The past several months have been pretty busy for me, but not with the kind of work I’m used to. While I certainly continue to photograph my share of corporate events, I’ve been photographing more food and drink than ever before. I’ve worked with local magazines, as well as some restaurants, to capture some marketing shots showcasing several menu items.
Up until recently, I’ve been using a two-umbrella setup with two Godox AD200 strobes. And it worked great. But what bothered me was the amount of light falloff that my images often had, which oftentimes made for something that looked a little flat.
Enter the MagBox system, a 24-inch octagonal softbox created by MagMod. I was first introduced to the MagBox last October as a part of the PhotoPlus Expo. As someone who focuses on corporate photography, the benefits of using it for something like a wedding didn’t really appeal to me. But I knew that having a softbox be a part of my lighting kit would mean I could better control my light setup.
I reached out to MagMod to ask some questions, and they graciously sent me a MagBox Starter Kit for review. I’ve been using it for a few months now, and I have to say that it’s completely changed the way I think about lighting my food — for the better.
As I mentioned above, my main concern here was that having shoot-through white umbrellas meant I couldn’t control the falloff of my lighting, meaning that some areas would get lit that I didn’t intend. While this was fairly simple to fix in post-processing, it was an annoyance that I couldn’t just make my main subject “pop” as I had hoped.
Had you asked anyone about my food photos, you probably wouldn’t get any complaints. The food looked natural and appetizing. I just knew that I could make the photographs a little better.
Despite not coming with a true carrying bag, I found the bag the Starter Kit came in to be suitable for my needs. Taking the MagBox out of the back and clicking it open was a breeze. So was mounting it to the MagRing and my light stand, which held a MagShoe.
I did find the first few times of putting the fabric diffuser on to be somewhat challenging, but after one or two times doing it, it was very quick and easy to attach. Unlike traditional softboxes where you rely on velcro, MagBox relies on the magnets that MagMod has become so known for.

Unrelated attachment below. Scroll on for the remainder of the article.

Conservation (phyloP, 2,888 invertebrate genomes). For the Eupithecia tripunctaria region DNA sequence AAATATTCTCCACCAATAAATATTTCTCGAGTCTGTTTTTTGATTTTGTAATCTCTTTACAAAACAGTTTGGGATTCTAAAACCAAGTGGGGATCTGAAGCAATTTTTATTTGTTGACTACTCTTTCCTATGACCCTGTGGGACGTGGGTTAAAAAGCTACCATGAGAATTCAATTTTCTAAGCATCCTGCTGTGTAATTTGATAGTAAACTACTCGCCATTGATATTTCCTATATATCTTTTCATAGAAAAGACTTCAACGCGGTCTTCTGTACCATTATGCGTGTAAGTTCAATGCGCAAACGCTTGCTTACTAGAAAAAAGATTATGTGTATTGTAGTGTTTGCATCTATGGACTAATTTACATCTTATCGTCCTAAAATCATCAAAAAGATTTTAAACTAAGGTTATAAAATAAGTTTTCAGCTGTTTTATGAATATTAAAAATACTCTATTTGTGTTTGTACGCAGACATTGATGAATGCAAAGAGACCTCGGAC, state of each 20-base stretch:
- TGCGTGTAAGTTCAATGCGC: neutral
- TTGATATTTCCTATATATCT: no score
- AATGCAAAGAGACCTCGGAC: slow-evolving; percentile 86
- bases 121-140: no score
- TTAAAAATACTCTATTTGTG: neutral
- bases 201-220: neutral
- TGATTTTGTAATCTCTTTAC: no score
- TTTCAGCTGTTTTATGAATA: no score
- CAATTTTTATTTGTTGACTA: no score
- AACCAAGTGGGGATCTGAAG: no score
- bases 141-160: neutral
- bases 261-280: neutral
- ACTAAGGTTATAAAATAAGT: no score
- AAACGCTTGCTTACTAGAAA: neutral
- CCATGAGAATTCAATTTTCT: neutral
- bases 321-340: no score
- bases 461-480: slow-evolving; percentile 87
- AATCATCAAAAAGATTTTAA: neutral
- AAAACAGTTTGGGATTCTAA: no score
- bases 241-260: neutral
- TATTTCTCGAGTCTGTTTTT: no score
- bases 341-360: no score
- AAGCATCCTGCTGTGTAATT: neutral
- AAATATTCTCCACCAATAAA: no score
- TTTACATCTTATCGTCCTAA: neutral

Attaching my Godox AD200 lights was a very quick process, and they were immediately secured upon closing the MagRing door.
What’s a MagShoe?
For me, there was more to using the MagBox than just the softbox portion of the kit. I was equally as excited about the MagShoe, a flexible cold shoe that gave me the ability to make fine-tune adjustments on-the-fly. Gone were the cheap plastic umbrella mounts that we all know and, well, hate. The MagShoe allowed me to have better control over my umbrella setup whether I used the MagBox or not.
Integrating the MagBox
There were two setups I wanted to try with the MagBox. First, the MagBox on its own pointed directly at the plate of food I was photographing. I knew this would give off more of a direct, moody lighting effect, and in some instances, look almost low-key. But for certain situations where I just needed a small pop of light, it did so to perfection.
You can see that the shadows are much stronger in these photographs. Which, depending on the look you’re going for, isn’t necessarily a bad thing!
I also wanted to try integrating the MagBox into an umbrella setup. More specifically, I wanted to continue to light the subject with the MagBox, but also fill in the shadows with a single shoot-through umbrella that was placed off to the side. For me, this is when MagBox truly shined and created some food photographs that I feel are some of my best yet.
Plus, using the MagShoe with both the MagBox and my umbrella, meant that I could easily change the angle of my light source without having to unscrew and forcefully click an umbrella mount down or up. Instead, I could adjust everything with just a single hand, which worked really well.
As someone being new to softboxes, I quickly learned that pointing it directly at the subject wasn’t always the best idea — especially when it came to things like portraits. Instead, I sometimes found myself feathering the light by changing the angle to be just slightly above or below the subject. This still provided the light I needed, but without overpowering the subject. It also really helped in reducing reflections on the food or plates.
All in all, the MagBox has given me better options to control my light source than I had previously. I’m excited to integrate this into my photography kit and am already thinking about purchasing their FocusDiffuser, which helps to limit the light output even more.